Identify triggers and warning signs of anger: The first step in being able to manage your anger is to recognise the situations that make you angry and identify your body's warning signs of anger.
List things that can trigger your anger: Make a list of the things that often set off your anger. If you know ahead of time what makes you angry, you may be able to avoid these things or do something different when they happen.
Notice the warning signs of anger in your body: Notice the things that happen to your body that tell you when you are getting angry (heart pounding, face flushed, sweating, jaw tense, tightness in your chest or clenching your teeth). The earlier you can recognise these warning signs of anger, the more successful you will probably be at calming yourself down before your anger gets out of control.
Learn strategies for managing anger: There are a many different ways of managing anger and some strategies will suit you better than others. Here’s some tips:
- Control your thinking
When you're angry, your thinking can get exaggerated and irrational so try replacing these kinds of thoughts with more useful, rational ones. For example, instead of saying ‘I can't stand it”, tell yourself ‘It's frustrating, and it makes sense that I'm upset about it'.
Develop a list of things of positive things to say to yourself before, during and after situations that may make you angry. Focus on how you can manage the situation rather than what other people should be doing.
If you feel your anger getting out of control, take time out from the situation by stepping out of the room, or going for a walk. Before you go, remember to make a time to talk about the situation later when you or others have has calmed down. During the time out, plan how you are going to stay calm when your conversation resumes.
- Use distraction
A good strategy for managing anger is to distract your mind from the situation that is making you angry. Try counting to ten, playing relaxing music, talking to a good friend, or focusing on simple tasks.
- Use relaxation
Relaxation strategies can reduce the tension and stress in your body. Practise taking long deep breaths and focusing on your breathing, or progressively relaxing your body and muscles.
- Learn assertiveness skills
Assertiveness skills can be learnt through self-help books or by attending courses and these skills make sure that anger is channelled and expressed in clear and respectful ways. Being assertive means being clear with others about what your needs and wants are, feeling okay about asking for them, but also respecting the other person's needs and concerns as well and being prepared to negotiate. Avoid using words like ‘never' or ‘always' as these are usually inaccurate, make you feel as though your anger is justified, and don't leave much possibility for the problem to be solved.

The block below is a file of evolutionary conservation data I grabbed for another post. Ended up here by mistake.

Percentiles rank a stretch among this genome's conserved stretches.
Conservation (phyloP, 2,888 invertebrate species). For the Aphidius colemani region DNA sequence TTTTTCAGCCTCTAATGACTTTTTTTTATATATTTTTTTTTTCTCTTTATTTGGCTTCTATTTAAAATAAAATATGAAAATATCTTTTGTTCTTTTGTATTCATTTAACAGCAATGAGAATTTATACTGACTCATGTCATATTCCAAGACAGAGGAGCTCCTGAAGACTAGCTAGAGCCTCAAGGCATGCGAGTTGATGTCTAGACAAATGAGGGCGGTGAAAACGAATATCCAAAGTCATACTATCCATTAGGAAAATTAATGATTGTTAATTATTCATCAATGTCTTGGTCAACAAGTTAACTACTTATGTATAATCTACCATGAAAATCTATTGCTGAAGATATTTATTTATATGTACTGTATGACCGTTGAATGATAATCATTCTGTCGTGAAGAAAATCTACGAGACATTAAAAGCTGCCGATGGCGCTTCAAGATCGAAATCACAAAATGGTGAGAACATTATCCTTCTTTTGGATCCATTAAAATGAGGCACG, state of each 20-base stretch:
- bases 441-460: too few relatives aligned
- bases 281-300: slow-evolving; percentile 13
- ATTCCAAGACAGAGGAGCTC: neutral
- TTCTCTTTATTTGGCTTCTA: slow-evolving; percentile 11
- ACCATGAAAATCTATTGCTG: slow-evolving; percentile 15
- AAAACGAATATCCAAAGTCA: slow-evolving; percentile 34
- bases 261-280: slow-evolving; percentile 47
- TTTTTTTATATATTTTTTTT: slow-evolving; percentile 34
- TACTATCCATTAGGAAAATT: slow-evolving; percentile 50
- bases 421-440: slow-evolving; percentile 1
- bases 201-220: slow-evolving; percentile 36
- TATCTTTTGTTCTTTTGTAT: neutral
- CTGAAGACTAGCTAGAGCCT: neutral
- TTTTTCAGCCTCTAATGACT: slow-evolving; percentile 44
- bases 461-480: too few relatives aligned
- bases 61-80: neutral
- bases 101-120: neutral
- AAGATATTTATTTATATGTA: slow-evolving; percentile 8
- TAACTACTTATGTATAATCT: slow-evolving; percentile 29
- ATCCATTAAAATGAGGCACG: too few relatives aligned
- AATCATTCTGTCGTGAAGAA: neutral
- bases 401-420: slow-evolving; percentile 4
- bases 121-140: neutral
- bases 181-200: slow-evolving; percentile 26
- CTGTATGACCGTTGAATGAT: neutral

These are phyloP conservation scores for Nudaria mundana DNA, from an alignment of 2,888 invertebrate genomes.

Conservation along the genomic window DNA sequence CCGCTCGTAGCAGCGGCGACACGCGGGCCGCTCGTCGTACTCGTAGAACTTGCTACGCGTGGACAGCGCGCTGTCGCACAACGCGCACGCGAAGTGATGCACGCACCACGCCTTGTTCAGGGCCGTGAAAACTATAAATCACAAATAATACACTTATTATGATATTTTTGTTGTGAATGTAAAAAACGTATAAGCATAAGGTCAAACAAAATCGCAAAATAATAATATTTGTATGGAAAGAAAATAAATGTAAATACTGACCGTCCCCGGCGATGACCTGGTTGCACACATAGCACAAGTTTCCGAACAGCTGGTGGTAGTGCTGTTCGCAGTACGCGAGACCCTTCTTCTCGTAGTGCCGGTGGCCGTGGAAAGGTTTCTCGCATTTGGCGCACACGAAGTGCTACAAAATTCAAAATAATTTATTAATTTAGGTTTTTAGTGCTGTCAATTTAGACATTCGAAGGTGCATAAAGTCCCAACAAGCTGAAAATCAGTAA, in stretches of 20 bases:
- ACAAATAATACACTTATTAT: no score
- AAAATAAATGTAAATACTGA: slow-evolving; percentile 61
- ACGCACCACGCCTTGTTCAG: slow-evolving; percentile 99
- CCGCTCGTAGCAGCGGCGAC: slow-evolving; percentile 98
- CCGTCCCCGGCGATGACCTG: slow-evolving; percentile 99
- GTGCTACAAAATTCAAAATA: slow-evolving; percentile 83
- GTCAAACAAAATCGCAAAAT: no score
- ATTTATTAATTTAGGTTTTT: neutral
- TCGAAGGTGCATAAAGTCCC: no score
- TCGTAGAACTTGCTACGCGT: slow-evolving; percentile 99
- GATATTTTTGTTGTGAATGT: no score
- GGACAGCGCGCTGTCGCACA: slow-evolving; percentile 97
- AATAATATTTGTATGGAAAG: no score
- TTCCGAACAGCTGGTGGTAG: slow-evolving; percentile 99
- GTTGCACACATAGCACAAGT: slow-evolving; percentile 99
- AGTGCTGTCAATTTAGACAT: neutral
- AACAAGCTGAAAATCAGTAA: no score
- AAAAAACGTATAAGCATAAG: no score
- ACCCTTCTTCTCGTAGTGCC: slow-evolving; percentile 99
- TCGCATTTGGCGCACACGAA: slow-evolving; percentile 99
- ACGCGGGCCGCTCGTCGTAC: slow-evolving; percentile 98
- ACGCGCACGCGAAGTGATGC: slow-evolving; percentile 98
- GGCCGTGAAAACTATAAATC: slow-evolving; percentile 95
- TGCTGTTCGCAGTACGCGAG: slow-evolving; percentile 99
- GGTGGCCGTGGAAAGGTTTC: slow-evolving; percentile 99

- Try to see what is making you angry
Acknowledge that an issue has made you angry by admitting it to yourself and others. Telling someone that you felt angry when they did or said something is better than acting out the anger. Make sure you think about who you are actually angry with and take care that you aren't just dumping your anger on the people closest to you, or on people who are less powerful than you, for example, don't yell at your partner, children, dog or cat when you are really angry with your boss.
Sometimes it can help to write down what is happening in your life and how you feel about the things that are happening? Writing about these topics can help give you some distance and perspective and help you both understand your feelings and work out some options for changing your situation.
- Rehearsing anger management skills
Use your imagination to practise your anger management strategies by imagining yourself in a situation that gets you anger. Imagine how you could behave in that situation without getting angry. Replay it in your mind and imagine resolving the situation without anger. Try rehearsing some anger management strategies with a friend by asking them to help you act out a situation where you get angry, so that you can practise other ways to think and behave. Also you can practise saying things in an assertive and non-angry way.
- Seeking professional assistance
You can seek help from a Perth Psychologist if you feel your anger is out of control. Your psychologist can assess if your anger is a problem, and help you understand what to do. Together, you can both work on how you can get what you want without using anger. They can also advise you about resources to help manage your anger, such as support groups, books and courses. Your psychologist can also help you manage other problems that may be associated with anger, such as anxiety and depression, violence or difficulties in your personal relationships.
To make an appointment or enquiry, please call 1300 70 50 55 or fill in your details for us to contact you.